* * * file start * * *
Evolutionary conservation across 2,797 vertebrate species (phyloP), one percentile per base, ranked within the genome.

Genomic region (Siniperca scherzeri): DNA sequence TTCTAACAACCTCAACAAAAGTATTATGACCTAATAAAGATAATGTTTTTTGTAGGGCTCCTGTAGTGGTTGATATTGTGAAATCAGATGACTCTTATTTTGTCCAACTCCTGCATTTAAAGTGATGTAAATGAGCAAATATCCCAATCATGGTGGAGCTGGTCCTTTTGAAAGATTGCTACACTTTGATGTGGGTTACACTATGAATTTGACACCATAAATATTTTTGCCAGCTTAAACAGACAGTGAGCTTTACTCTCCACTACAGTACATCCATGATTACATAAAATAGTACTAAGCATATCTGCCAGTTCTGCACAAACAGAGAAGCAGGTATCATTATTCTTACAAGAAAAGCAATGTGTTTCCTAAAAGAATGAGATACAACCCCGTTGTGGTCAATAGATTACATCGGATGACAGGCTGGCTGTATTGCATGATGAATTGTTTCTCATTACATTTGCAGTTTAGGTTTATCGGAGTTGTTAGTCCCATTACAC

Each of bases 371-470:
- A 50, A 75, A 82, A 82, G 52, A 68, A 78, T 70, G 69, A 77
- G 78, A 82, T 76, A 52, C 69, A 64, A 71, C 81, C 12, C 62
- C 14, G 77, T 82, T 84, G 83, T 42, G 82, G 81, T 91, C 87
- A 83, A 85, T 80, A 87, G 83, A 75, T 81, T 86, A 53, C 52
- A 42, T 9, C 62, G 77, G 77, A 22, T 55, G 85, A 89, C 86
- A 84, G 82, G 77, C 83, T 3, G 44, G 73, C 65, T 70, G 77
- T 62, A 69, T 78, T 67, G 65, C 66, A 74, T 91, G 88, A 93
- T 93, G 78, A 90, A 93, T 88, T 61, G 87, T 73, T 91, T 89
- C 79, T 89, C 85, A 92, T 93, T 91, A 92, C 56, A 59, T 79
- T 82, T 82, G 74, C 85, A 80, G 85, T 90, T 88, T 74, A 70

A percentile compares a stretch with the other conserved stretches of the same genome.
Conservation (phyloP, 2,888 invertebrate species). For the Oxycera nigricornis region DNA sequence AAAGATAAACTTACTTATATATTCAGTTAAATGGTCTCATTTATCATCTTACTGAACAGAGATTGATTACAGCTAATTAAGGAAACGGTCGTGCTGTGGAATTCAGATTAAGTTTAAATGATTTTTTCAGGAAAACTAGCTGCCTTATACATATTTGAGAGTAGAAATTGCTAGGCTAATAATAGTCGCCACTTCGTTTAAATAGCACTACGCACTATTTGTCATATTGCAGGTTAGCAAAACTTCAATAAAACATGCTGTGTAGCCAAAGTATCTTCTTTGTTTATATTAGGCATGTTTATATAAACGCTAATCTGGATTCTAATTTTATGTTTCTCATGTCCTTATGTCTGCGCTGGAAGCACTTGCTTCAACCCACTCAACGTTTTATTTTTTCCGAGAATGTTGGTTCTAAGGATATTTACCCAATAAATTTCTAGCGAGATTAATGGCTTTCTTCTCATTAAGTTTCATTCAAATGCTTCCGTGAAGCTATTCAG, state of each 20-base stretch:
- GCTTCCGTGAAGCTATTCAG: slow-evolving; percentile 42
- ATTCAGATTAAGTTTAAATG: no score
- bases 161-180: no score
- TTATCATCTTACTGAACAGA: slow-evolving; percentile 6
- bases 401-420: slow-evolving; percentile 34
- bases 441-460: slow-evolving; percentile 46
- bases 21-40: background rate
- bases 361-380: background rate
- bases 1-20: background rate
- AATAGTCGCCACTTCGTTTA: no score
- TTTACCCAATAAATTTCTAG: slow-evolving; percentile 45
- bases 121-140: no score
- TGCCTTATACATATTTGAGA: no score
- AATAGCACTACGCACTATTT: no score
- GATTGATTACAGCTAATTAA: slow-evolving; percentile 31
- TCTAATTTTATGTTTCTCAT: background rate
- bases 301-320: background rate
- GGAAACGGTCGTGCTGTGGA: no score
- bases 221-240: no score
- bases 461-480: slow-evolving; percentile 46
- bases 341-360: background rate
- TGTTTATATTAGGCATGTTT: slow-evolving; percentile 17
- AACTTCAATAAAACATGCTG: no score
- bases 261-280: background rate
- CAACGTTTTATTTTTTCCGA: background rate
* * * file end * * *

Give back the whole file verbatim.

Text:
Evolutionary conservation across 2,797 vertebrate species (phyloP), one percentile per base, ranked within the genome.

Genomic region (Siniperca scherzeri): DNA sequence TTCTAACAACCTCAACAAAAGTATTATGACCTAATAAAGATAATGTTTTTTGTAGGGCTCCTGTAGTGGTTGATATTGTGAAATCAGATGACTCTTATTTTGTCCAACTCCTGCATTTAAAGTGATGTAAATGAGCAAATATCCCAATCATGGTGGAGCTGGTCCTTTTGAAAGATTGCTACACTTTGATGTGGGTTACACTATGAATTTGACACCATAAATATTTTTGCCAGCTTAAACAGACAGTGAGCTTTACTCTCCACTACAGTACATCCATGATTACATAAAATAGTACTAAGCATATCTGCCAGTTCTGCACAAACAGAGAAGCAGGTATCATTATTCTTACAAGAAAAGCAATGTGTTTCCTAAAAGAATGAGATACAACCCCGTTGTGGTCAATAGATTACATCGGATGACAGGCTGGCTGTATTGCATGATGAATTGTTTCTCATTACATTTGCAGTTTAGGTTTATCGGAGTTGTTAGTCCCATTACAC

Each of bases 371-470:
- A 50, A 75, A 82, A 82, G 52, A 68, A 78, T 70, G 69, A 77
- G 78, A 82, T 76, A 52, C 69, A 64, A 71, C 81, C 12, C 62
- C 14, G 77, T 82, T 84, G 83, T 42, G 82, G 81, T 91, C 87
- A 83, A 85, T 80, A 87, G 83, A 75, T 81, T 86, A 53, C 52
- A 42, T 9, C 62, G 77, G 77, A 22, T 55, G 85, A 89, C 86
- A 84, G 82, G 77, C 83, T 3, G 44, G 73, C 65, T 70, G 77
- T 62, A 69, T 78, T 67, G 65, C 66, A 74, T 91, G 88, A 93
- T 93, G 78, A 90, A 93, T 88, T 61, G 87, T 73, T 91, T 89
- C 79, T 89, C 85, A 92, T 93, T 91, A 92, C 56, A 59, T 79
- T 82, T 82, G 74, C 85, A 80, G 85, T 90, T 88, T 74, A 70

A percentile compares a stretch with the other conserved stretches of the same genome.
Conservation (phyloP, 2,888 invertebrate species). For the Oxycera nigricornis region DNA sequence AAAGATAAACTTACTTATATATTCAGTTAAATGGTCTCATTTATCATCTTACTGAACAGAGATTGATTACAGCTAATTAAGGAAACGGTCGTGCTGTGGAATTCAGATTAAGTTTAAATGATTTTTTCAGGAAAACTAGCTGCCTTATACATATTTGAGAGTAGAAATTGCTAGGCTAATAATAGTCGCCACTTCGTTTAAATAGCACTACGCACTATTTGTCATATTGCAGGTTAGCAAAACTTCAATAAAACATGCTGTGTAGCCAAAGTATCTTCTTTGTTTATATTAGGCATGTTTATATAAACGCTAATCTGGATTCTAATTTTATGTTTCTCATGTCCTTATGTCTGCGCTGGAAGCACTTGCTTCAACCCACTCAACGTTTTATTTTTTCCGAGAATGTTGGTTCTAAGGATATTTACCCAATAAATTTCTAGCGAGATTAATGGCTTTCTTCTCATTAAGTTTCATTCAAATGCTTCCGTGAAGCTATTCAG, state of each 20-base stretch:
- GCTTCCGTGAAGCTATTCAG: slow-evolving; percentile 42
- ATTCAGATTAAGTTTAAATG: no score
- bases 161-180: no score
- TTATCATCTTACTGAACAGA: slow-evolving; percentile 6
- bases 401-420: slow-evolving; percentile 34
- bases 441-460: slow-evolving; percentile 46
- bases 21-40: background rate
- bases 361-380: background rate
- bases 1-20: background rate
- AATAGTCGCCACTTCGTTTA: no score
- TTTACCCAATAAATTTCTAG: slow-evolving; percentile 45
- bases 121-140: no score
- TGCCTTATACATATTTGAGA: no score
- AATAGCACTACGCACTATTT: no score
- GATTGATTACAGCTAATTAA: slow-evolving; percentile 31
- TCTAATTTTATGTTTCTCAT: background rate
- bases 301-320: background rate
- GGAAACGGTCGTGCTGTGGA: no score
- bases 221-240: no score
- bases 461-480: slow-evolving; percentile 46
- bases 341-360: background rate
- TGTTTATATTAGGCATGTTT: slow-evolving; percentile 17
- AACTTCAATAAAACATGCTG: no score
- bases 261-280: background rate
- CAACGTTTTATTTTTTCCGA: background rate